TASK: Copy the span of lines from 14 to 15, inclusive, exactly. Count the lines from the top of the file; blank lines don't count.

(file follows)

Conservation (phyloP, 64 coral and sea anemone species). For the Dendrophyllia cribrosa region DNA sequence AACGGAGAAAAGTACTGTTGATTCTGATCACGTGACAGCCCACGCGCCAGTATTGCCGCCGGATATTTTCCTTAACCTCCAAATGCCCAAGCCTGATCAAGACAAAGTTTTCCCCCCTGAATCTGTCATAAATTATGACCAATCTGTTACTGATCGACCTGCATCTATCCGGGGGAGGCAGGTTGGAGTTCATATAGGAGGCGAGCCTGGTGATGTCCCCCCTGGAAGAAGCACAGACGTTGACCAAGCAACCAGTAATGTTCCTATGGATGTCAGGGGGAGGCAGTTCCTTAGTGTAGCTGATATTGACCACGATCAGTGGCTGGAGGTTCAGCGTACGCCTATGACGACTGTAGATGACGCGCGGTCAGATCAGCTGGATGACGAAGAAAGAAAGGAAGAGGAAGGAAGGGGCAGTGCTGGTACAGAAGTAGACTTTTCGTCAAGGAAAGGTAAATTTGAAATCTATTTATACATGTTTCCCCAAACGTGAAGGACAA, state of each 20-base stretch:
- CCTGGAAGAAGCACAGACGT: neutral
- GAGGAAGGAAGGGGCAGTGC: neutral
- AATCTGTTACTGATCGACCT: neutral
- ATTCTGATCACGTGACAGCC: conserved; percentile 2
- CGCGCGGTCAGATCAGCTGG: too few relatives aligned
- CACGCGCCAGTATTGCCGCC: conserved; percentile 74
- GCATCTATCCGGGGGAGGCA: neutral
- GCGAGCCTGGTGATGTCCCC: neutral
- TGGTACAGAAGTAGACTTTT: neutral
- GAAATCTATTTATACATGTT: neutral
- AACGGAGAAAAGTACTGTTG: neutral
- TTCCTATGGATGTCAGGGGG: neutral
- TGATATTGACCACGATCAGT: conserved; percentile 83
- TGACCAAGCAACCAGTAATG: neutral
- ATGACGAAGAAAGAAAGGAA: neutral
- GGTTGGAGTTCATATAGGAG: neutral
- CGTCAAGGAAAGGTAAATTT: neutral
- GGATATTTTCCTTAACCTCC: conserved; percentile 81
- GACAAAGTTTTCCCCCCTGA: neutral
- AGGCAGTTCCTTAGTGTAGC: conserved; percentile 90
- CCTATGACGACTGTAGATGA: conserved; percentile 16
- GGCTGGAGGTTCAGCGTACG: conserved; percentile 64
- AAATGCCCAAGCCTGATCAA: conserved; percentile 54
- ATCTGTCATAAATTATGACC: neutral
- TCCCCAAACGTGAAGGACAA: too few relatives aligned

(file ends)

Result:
- TGATATTGACCACGATCAGT: conserved; percentile 83
- TGACCAAGCAACCAGTAATG: neutral